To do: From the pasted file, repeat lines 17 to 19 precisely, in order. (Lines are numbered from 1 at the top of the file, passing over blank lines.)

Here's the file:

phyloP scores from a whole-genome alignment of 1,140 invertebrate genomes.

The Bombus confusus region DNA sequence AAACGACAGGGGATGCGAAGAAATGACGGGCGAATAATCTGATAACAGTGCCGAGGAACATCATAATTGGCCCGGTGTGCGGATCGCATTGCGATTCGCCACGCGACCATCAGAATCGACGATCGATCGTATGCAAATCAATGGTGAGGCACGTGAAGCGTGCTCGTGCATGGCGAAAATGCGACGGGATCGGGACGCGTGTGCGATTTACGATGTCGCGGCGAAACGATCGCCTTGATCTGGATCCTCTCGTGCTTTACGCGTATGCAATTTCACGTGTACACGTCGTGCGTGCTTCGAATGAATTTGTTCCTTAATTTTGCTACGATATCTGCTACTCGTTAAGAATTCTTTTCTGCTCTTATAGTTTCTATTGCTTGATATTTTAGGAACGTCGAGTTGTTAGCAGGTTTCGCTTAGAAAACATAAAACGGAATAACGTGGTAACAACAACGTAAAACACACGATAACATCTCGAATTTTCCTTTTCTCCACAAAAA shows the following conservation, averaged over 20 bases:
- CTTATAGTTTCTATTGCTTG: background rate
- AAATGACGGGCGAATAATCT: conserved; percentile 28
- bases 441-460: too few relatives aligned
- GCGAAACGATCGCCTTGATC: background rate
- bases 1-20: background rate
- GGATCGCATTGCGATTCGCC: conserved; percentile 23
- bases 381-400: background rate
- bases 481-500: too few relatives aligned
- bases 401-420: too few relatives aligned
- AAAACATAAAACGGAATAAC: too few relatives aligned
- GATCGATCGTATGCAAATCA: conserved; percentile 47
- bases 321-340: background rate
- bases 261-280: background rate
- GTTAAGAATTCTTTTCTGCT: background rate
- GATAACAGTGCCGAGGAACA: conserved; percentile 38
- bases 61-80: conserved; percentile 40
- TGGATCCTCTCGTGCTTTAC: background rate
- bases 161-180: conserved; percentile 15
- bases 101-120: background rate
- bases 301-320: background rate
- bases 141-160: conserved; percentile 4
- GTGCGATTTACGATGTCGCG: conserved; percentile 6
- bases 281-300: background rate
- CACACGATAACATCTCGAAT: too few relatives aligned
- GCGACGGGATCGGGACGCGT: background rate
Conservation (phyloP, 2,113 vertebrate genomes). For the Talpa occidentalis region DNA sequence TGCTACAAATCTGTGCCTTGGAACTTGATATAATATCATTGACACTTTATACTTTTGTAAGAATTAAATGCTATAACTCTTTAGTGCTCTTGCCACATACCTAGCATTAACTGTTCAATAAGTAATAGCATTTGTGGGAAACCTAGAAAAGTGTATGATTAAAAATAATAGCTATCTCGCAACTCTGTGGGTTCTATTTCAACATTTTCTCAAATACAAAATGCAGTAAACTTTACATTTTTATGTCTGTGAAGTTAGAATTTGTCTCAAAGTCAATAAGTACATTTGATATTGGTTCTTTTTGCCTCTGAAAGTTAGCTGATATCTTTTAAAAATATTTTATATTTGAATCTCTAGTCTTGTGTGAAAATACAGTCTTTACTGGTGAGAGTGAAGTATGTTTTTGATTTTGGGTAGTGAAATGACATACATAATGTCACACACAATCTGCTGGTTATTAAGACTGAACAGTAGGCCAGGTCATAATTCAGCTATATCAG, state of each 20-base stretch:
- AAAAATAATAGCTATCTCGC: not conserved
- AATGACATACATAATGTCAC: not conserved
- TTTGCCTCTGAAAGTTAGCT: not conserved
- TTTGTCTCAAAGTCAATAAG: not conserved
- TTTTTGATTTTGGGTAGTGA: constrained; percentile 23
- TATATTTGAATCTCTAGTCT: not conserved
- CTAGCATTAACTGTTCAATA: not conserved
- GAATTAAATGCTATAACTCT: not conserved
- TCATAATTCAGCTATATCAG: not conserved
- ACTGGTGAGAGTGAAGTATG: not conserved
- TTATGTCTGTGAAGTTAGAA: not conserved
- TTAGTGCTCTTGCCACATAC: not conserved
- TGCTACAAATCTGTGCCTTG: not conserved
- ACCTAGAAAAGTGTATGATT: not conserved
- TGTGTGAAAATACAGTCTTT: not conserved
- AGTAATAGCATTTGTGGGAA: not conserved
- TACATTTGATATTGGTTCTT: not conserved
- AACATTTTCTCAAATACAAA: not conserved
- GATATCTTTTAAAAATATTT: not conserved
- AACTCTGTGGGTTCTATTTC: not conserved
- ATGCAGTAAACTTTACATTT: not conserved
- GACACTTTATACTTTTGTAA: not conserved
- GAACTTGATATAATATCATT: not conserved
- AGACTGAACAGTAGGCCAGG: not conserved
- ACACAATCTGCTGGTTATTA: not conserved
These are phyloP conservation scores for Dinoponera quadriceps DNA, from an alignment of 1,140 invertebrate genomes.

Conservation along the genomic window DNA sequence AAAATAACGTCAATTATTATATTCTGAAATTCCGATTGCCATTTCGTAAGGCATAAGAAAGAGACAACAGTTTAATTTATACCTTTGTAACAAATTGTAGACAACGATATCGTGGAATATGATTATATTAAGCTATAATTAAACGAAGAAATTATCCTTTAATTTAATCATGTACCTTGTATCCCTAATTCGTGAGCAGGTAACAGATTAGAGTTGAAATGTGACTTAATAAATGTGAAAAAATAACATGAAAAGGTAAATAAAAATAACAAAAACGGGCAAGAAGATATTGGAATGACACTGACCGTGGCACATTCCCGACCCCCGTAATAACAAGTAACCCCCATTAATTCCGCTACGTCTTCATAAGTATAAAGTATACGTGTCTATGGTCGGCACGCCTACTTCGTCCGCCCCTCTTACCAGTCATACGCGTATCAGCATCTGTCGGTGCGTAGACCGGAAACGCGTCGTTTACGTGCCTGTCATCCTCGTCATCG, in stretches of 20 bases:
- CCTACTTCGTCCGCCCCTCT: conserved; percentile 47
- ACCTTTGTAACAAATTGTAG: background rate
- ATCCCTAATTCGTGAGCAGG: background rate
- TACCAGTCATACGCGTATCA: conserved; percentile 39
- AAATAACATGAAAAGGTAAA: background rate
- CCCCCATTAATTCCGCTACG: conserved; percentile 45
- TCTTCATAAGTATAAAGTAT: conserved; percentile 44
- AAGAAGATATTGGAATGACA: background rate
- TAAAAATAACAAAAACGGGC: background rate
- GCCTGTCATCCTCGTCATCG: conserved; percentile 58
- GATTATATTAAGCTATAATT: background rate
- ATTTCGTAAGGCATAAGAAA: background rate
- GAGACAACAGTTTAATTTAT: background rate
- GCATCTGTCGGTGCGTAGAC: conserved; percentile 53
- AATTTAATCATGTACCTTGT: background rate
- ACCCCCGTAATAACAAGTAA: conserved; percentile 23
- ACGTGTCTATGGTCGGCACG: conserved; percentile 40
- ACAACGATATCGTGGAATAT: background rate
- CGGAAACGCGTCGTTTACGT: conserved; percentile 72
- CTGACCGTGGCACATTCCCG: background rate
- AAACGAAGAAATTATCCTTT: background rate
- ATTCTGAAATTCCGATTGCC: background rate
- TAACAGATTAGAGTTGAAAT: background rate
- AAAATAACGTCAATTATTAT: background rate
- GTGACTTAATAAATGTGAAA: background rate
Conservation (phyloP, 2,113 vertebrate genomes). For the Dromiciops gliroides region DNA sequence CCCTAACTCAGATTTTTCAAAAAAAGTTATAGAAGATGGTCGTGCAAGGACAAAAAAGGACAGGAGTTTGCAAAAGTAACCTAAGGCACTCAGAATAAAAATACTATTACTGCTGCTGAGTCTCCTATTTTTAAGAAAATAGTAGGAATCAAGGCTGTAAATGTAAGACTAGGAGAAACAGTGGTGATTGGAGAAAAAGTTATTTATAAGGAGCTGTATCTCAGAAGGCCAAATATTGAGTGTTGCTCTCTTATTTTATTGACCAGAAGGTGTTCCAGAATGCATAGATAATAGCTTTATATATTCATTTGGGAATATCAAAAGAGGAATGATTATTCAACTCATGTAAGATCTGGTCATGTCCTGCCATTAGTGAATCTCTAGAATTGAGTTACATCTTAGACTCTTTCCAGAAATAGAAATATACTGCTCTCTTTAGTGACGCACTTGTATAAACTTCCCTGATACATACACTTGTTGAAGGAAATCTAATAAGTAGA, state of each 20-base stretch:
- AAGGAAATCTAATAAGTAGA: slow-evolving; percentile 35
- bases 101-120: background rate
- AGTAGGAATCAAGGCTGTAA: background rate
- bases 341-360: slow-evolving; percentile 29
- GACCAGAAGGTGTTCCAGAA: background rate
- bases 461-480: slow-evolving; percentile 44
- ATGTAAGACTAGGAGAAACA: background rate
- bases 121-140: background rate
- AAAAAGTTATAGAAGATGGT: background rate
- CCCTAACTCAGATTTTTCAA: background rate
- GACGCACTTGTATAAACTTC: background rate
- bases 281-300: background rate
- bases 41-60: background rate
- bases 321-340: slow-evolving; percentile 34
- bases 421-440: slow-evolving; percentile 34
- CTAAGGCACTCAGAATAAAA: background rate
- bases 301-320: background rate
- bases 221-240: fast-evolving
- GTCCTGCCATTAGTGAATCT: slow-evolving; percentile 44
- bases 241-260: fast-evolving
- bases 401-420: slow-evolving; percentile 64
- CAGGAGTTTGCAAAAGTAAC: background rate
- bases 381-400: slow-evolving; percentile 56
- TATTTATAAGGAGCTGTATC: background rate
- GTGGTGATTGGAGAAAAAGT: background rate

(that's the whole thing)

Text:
- GATAACAGTGCCGAGGAACA: conserved; percentile 38
- bases 61-80: conserved; percentile 40
- TGGATCCTCTCGTGCTTTAC: background rate